A new app aims to help recovering alcoholics steer clear of temptation. The app includes a panic button and sounds an alarm when people trying to stay sober get too close to drinking establishments.
Research published today found the app helped prevent some alcoholics from relapsing.
The Associated Press reports on the study, which was published online Wednesday in JAMA Psychiatry.
Mark Wiitala, 32, took part in the study and says the app helped save his life. He said the most helpful feature allowed him to connect to a network of peers who'd gone through the same recovery program. The app made them immediately accessible for an encouraging text or phone call when he needed an emotional boost.
"It's an absolutely amazing tool," said Wiitala, of Middlesex County, Mass. He said he's continued to use it even though the study ended.
The study involved 271 adults followed for a year after in-patient treatment for alcoholism at one of several U.S. centers in the Midwest and Northeast.
Participants were randomly assigned to get a sober smartphone app for eight months plus usual follow-up treatment — typically referral to a self-help group — or usual follow-up alone.
The Huffington Post reports the app includes a feature asking periodic questions by text or voicemail about how patients are doing. If enough answers seem worrisome, the system automatically notifies a counselor who can then offer help.
And the panic button can be programmed to notify peers who are nearest to the patient when the button is pushed. It also offers links to relaxation techniques to calm the patient while waiting for help.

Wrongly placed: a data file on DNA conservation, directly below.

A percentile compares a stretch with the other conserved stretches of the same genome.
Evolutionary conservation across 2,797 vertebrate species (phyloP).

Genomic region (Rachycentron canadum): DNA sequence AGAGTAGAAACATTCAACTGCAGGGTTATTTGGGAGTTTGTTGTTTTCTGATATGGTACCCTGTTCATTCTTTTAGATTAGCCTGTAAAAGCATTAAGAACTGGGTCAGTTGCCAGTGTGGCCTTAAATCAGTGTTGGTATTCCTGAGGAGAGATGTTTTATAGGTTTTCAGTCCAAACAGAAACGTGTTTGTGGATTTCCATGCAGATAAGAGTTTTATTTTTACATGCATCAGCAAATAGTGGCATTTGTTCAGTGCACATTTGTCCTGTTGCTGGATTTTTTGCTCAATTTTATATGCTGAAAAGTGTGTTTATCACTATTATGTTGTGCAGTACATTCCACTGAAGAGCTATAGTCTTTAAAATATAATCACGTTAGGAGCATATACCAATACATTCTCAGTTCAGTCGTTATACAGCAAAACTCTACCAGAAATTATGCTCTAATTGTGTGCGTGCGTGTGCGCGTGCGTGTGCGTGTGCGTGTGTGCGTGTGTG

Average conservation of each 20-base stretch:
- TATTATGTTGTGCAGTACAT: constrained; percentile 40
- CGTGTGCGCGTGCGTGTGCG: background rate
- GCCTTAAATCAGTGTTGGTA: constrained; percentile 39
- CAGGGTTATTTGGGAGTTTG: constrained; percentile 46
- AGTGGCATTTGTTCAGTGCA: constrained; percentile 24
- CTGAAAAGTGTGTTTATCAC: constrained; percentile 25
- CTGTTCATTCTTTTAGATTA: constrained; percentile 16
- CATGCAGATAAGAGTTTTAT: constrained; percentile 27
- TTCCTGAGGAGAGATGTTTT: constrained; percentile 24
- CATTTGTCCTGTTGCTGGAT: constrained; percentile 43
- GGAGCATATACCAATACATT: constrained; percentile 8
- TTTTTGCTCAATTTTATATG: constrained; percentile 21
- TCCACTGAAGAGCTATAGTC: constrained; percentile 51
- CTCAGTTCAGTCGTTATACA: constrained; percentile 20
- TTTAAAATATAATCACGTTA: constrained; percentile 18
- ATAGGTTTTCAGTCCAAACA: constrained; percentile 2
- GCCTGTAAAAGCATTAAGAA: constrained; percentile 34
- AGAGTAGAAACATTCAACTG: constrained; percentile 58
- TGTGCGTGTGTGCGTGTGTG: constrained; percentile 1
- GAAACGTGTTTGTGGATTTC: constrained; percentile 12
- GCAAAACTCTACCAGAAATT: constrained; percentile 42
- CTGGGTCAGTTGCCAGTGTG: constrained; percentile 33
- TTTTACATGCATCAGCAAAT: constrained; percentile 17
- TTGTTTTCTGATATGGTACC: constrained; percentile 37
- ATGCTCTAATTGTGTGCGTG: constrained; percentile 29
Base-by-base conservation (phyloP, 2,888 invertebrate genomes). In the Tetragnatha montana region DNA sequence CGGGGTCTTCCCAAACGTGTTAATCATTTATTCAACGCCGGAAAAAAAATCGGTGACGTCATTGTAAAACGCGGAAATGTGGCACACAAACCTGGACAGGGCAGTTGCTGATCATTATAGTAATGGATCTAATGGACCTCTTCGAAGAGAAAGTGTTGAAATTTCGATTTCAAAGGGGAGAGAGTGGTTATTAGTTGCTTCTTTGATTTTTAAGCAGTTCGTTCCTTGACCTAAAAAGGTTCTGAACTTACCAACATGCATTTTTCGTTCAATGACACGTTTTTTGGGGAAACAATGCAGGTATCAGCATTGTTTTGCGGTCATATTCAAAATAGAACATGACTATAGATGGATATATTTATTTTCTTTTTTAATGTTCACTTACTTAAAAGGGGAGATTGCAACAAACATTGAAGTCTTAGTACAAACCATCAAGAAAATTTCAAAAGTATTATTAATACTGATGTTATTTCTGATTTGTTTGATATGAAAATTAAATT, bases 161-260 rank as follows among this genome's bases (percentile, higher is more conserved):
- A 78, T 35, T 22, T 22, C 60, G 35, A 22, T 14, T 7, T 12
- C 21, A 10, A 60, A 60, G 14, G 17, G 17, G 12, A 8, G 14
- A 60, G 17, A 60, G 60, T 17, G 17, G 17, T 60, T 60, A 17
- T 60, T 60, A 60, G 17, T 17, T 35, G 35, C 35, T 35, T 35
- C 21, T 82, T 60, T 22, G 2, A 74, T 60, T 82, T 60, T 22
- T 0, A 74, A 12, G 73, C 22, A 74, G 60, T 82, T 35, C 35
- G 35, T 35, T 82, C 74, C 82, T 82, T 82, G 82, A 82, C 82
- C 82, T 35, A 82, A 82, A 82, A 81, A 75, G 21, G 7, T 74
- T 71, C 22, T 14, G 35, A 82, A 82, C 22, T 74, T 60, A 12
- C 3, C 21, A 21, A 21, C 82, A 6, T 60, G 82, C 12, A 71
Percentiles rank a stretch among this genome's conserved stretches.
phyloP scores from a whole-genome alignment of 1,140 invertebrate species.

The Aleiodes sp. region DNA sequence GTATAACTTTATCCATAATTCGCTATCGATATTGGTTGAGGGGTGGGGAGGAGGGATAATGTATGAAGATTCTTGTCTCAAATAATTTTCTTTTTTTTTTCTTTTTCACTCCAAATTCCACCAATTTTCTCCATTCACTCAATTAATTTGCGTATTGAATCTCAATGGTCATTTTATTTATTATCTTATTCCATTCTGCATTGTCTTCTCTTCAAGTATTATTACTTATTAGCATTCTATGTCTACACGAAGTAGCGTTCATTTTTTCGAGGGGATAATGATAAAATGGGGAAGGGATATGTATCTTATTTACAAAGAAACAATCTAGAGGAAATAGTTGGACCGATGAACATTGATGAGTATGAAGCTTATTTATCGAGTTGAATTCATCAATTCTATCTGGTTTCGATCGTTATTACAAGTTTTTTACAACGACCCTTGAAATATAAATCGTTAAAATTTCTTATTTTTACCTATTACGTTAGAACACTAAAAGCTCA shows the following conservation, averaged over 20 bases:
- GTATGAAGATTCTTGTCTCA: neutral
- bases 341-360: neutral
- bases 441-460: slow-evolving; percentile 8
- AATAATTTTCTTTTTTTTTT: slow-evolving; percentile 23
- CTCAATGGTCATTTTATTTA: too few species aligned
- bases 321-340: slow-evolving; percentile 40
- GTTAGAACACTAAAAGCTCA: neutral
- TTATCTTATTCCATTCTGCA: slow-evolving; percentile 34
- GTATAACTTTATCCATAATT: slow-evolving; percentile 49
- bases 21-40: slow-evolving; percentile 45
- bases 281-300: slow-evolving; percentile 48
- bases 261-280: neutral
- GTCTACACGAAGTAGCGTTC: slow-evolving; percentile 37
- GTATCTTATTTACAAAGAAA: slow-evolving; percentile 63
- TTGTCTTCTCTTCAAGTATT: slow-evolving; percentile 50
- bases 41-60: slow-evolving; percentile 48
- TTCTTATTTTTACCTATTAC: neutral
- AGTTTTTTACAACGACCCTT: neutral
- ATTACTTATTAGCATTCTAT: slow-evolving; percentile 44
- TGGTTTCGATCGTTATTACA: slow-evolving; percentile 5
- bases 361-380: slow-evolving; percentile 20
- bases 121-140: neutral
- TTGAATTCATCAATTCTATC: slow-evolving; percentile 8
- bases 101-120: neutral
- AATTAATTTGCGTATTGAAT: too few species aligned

"We've been told that makes a big difference," said David Gustafson, the lead author and director of the Center for Health Enhancement Systems Studies at the University of Wisconsin in Madison. He's among developers of the app, nicknamed A-CHESS after the center. Gustafson said it is being commercially developed and is not yet available.
Of the approximately 18 million Americans who struggle with alcohol abuse, only about 25 percent who get treatment are able to remain abstinent for at least a year afterward.
Tools like a smartphone app could help improve those statistics, the AP reports.
"There is increasing excitement regarding technology-based tools in substance use treatment, prevention and education," said Dr. Gail Basch, director of the addiction medicine program at Rush University Medical Center in Chicago.
The app is the latest in a slew of recent options designed to help recovering alcoholics stay sober.
In Minnesota, first-time alcohol offenders with an alcohol concentration of 0.16 or above and all second-time alcohol offenders have the option of regaining their driving privileges by participating in the Minnesota Ignition Interlock Device Program.
Drivers whose licenses are canceled and whose privileges are denied as "inimical to public safety" are required to enroll in the Ignition Interlock Device Program for a period of three to six years in order to regain full driving privileges.
The interlock is the size of a hand-held calculator and includes a blowing tube. It prevents a vehicle from starting if it detects a certain alcohol concentration level after the driver blows into the tube.
The device is installed near the steering wheel and connected to the engine.